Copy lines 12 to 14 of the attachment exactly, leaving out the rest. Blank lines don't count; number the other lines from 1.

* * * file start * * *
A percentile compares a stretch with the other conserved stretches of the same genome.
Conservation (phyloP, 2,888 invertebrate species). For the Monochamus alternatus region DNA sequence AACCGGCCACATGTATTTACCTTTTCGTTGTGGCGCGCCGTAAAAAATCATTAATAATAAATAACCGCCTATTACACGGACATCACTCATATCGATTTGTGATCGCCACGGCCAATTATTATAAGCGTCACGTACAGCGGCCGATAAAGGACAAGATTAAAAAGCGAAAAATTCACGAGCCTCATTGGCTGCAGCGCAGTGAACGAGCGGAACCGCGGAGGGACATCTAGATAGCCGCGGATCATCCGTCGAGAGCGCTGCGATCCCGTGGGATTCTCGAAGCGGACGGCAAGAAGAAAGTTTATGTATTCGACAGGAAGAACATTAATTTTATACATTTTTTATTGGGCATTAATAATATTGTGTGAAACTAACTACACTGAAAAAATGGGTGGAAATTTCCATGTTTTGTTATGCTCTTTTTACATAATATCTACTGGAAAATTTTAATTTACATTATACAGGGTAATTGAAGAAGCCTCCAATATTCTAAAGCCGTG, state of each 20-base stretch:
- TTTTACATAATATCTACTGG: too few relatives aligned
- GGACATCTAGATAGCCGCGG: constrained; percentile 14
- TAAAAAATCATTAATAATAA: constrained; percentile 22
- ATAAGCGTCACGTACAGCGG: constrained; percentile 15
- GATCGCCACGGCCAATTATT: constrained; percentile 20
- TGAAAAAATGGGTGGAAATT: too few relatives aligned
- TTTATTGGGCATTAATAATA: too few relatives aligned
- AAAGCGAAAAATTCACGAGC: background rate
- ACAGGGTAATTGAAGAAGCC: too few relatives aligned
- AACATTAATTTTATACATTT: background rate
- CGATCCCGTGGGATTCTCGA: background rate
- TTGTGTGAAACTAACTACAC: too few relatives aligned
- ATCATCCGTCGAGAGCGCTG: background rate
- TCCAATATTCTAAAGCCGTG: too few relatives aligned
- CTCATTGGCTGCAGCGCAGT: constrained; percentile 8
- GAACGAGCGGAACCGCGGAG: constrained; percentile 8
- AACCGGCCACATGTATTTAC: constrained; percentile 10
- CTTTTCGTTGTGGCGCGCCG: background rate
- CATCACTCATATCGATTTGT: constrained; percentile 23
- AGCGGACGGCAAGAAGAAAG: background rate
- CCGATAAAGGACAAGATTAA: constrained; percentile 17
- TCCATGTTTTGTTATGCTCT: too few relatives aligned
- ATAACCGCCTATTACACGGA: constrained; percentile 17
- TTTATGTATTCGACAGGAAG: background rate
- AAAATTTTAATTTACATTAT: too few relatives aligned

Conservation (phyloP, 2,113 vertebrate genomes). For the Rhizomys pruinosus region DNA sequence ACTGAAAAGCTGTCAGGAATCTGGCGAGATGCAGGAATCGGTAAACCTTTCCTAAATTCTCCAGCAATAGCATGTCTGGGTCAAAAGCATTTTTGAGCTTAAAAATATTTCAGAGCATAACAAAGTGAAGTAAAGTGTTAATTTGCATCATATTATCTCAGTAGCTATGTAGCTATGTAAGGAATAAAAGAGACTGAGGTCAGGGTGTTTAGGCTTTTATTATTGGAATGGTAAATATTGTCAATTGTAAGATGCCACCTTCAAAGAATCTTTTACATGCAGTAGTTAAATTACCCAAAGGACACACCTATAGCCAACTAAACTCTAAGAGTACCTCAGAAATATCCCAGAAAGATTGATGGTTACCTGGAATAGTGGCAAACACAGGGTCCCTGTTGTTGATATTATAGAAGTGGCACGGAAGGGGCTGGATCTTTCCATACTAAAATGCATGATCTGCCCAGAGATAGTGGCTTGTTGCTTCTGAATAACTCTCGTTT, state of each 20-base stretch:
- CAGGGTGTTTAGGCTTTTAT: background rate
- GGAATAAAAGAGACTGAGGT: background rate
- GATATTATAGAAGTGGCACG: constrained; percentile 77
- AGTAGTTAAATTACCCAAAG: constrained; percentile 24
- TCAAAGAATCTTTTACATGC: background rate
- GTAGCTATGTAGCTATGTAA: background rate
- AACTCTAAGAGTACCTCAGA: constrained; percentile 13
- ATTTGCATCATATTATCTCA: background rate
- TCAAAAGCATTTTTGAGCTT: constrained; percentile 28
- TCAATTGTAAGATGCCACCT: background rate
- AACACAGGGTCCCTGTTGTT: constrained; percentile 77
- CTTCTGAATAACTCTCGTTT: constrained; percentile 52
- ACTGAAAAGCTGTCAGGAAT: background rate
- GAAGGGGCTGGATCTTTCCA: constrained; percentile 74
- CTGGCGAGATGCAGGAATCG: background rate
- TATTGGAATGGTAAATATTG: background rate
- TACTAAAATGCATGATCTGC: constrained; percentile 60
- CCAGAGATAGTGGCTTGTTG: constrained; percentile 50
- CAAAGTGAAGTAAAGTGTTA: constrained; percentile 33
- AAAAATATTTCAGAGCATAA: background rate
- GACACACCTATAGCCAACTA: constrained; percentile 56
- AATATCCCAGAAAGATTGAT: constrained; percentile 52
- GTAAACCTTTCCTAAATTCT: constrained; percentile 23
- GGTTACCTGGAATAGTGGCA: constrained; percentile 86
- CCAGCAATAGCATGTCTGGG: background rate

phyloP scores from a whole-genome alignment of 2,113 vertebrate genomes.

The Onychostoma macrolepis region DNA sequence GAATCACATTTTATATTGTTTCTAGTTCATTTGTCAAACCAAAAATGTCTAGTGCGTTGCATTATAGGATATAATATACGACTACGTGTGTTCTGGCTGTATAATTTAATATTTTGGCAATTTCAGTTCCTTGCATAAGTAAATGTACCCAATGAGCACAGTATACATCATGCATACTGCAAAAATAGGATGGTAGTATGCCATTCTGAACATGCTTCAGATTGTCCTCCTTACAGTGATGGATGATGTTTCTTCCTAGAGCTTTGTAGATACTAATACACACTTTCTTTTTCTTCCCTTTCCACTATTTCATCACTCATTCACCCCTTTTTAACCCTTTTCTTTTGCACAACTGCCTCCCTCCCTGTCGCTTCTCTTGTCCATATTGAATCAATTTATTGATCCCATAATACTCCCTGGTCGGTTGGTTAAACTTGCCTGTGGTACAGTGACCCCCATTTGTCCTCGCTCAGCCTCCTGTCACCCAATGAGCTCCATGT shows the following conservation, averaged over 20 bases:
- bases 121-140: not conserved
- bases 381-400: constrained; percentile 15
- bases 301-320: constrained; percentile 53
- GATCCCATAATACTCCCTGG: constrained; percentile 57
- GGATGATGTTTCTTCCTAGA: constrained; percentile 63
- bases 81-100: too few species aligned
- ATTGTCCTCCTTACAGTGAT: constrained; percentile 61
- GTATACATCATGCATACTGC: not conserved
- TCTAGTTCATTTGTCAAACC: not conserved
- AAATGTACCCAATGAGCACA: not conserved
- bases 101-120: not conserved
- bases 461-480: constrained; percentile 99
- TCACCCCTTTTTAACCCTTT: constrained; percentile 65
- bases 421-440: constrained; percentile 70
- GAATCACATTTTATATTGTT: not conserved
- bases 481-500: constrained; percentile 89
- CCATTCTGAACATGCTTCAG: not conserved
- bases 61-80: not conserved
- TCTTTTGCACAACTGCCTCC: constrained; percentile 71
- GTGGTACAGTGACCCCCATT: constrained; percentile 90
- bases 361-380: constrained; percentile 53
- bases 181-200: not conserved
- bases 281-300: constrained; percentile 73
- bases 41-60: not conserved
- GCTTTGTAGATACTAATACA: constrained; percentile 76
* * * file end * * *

- AACATTAATTTTATACATTT: background rate
- CGATCCCGTGGGATTCTCGA: background rate
- TTGTGTGAAACTAACTACAC: too few relatives aligned